This wouldn’t be a major problem, but Spiral is a Saw sequel. A large part of the appeal of the Saw franchise lies with the insane hooks and twists that the movies take, often disregarding internal logic and rational thought in order to surprise the audience. Many of these twists don’t make sense, but they are often surprisingly effective because they are quite difficult to predict on first watch. Spiral attempts to pull off a third act reveal, complete with revelatory montage, but the twists are so straightforward that it feels underwhelming. The audience has already figured out the reveal, so there’s no need to replay all the set-up.

“I want to play a USB stick.”

The scripting issues lead to another problem, one that is arguably reflective of a wider problem with many of these reboots and sequels. Spiral is a movie that gestures at weighty and timely themes around police corruption and violence. One of the reasons that Zeke exists at odds with many of his colleagues is because he took a stand against institutional corruption, testifying against an officer who murdered a suspect. Spiral is built around the emergence of a Jigsaw copycat that is explicitly and aggressively targeting corrupt cops.

Spiral returns repeatedly to the question of police corruption and brutality. There are repeated allusions to something called “Section 8”, which gave law enforcement wide-reaching powers to bring law and order to the anonymous metropolitan area in which the film is set. In terms of the franchise continuity, it’s a choice that makes a certain amount of sense in the context of something like Saw 3D, the last entry in the original film series. Saw 3D featured a terrorist attack on the police force, with some suggestion of panic over the violence. The idea that those events were used to justify police overreach is quite clever.

Hack work.

This is not a bad hook for a Saw sequel, especially in the current charged climate. Indeed, there’s something very interesting in how both The Little Things and Spiral riff on the tropes and conventions of the nineties forensic thriller while adopting a much more skeptical approach to the law enforcement community. It’s an interesting note that resonates in the modern era, particularly in the context of films that are consciously styling themselves as nostalgic throwbacks.

However, Spiral is uncomfortably self-satisfied with itself for embracing this angle, acting as if this is some sort of crazy revelation. Spiral insists that it exists at a remove from the previous entries in the franchise, rather than building upon them. “John Kramer didn’t target cops,” Zeke argues at one point, ignoring much of the franchise’s history and continuity. Director Darren Lynn Bousman previously directed Saw II and Saw IV, movies in which John Kramer explicitly targeted Detective Eric Matthews and Officer Daniel Rigg. In fact, he specifically targeted Matthews for his corruption.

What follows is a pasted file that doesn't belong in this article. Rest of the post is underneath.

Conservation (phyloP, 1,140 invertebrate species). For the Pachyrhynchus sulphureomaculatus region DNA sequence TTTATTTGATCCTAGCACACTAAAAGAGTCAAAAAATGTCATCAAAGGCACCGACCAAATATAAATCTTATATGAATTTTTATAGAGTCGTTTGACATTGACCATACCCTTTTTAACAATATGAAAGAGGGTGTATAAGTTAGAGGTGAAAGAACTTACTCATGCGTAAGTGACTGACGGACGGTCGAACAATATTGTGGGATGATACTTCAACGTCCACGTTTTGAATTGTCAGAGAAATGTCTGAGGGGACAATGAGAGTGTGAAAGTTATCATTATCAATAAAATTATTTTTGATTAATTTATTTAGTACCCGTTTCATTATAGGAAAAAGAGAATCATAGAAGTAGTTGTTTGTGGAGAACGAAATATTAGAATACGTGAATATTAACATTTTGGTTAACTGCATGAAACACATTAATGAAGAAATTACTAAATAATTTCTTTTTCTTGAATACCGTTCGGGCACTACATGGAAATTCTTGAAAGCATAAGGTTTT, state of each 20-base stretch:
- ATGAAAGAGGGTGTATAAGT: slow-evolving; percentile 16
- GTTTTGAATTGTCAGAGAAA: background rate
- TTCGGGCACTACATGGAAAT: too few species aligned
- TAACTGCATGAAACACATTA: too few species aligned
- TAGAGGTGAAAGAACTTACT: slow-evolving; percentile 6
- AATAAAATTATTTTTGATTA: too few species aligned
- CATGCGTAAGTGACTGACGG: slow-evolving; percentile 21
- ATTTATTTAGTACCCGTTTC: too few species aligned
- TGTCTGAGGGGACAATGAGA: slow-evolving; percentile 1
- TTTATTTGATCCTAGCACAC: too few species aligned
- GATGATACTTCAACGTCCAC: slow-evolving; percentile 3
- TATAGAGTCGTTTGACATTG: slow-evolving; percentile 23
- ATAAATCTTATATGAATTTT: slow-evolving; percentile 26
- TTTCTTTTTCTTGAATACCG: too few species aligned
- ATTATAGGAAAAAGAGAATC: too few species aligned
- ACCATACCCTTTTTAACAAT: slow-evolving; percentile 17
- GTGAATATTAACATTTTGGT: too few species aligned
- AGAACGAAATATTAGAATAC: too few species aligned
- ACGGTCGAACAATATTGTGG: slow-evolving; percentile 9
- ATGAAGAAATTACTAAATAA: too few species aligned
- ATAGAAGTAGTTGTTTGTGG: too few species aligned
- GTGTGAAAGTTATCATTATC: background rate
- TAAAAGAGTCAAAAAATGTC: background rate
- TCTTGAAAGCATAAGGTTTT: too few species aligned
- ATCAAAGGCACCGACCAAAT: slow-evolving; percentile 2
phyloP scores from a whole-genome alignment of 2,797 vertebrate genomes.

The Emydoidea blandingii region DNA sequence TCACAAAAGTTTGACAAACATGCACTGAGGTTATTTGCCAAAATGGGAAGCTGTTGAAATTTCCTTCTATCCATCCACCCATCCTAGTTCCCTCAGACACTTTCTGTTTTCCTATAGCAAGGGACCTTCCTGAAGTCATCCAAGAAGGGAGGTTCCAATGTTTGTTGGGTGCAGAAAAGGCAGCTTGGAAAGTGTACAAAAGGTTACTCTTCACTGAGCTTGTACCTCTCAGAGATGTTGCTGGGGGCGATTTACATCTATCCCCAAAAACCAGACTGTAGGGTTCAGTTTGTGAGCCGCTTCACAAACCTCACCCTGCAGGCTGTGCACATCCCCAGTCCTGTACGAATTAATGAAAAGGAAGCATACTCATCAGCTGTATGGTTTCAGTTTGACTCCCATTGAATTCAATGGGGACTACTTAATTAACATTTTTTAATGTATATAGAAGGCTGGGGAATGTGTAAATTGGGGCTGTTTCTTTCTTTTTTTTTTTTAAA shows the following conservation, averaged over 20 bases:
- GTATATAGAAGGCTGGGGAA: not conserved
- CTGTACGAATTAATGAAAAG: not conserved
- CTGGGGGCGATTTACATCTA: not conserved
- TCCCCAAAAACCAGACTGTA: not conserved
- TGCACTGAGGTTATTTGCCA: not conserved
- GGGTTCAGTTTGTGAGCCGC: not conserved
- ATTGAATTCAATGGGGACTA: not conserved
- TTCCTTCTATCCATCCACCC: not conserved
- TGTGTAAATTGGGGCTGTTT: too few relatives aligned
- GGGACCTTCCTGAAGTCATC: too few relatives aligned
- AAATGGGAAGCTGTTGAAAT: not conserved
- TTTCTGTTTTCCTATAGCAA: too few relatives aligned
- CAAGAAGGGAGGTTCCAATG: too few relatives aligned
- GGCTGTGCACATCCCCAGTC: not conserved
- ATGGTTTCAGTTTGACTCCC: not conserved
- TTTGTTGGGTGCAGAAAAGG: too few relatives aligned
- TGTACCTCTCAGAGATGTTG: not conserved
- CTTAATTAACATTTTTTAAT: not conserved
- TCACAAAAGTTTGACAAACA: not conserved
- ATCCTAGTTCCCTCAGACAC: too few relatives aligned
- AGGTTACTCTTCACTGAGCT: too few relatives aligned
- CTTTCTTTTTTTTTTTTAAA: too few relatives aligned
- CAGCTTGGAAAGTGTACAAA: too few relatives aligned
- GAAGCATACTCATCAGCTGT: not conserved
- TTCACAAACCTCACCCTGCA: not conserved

Badge of dishonour.

Similarly, the killer inevitably justifies their rampage by insisting that they are simply applying a grander version of John Kramer’s philosophy, scaling upwards as part of a larger political statement. “John Kramer was right,” the killer boasts. “The spiral. The symbol of change, evolution, progress. Why limit that to an individual when you can apply it to a whole system?” This ignores the fact that many of the later Saw movies were built around that idea. In Saw V, a bunch of characters responsible for a larger systemic failure are locked in a death trap. In Saw VI, Kramer targets the health insurance industry.

This is not an argument that Spiral needs to be completely original or break completely with what came before. It’s just distracting how Spiral insists on its own creativity and ingenuity while largely just retreading familiar ground, and how it makes that familiar ground seem novel by effectively erasing earlier explorations of these themes. The fact that Kramer targeted cops in both Saw II and Saw IV doesn’t make Spiral any less interesting, but Spiral‘s inability to acknowledge that it’s not breaking new ground does mean the movie feels weirdly self-satisfied for doing the bare minimum.

A cut above or below?

Spiral doesn’t necessarily have anything particularly interesting to say about the topics that it broaches, the question of systemic corruption and police brutality. Instead, it feels like a calculated hot-button issue for the franchise, one that it never develops in a particularly interesting or compelling direction. The movie feels strangely self-important for its handling of a very cartoonish version of police brutality, occasionally even feeling like the most literal interpretation of the “bad apples” argument.

Spiral is clumsy and awkward. It’s a refreshingly novel approach to a classic horror franchise, but ultimately feels like a much lesser version of the movies that it is emulating while also feeling like it missed the most interesting aspects of the movies that it’s following. Spiral should be expanding outwards, but instead collapses into itself.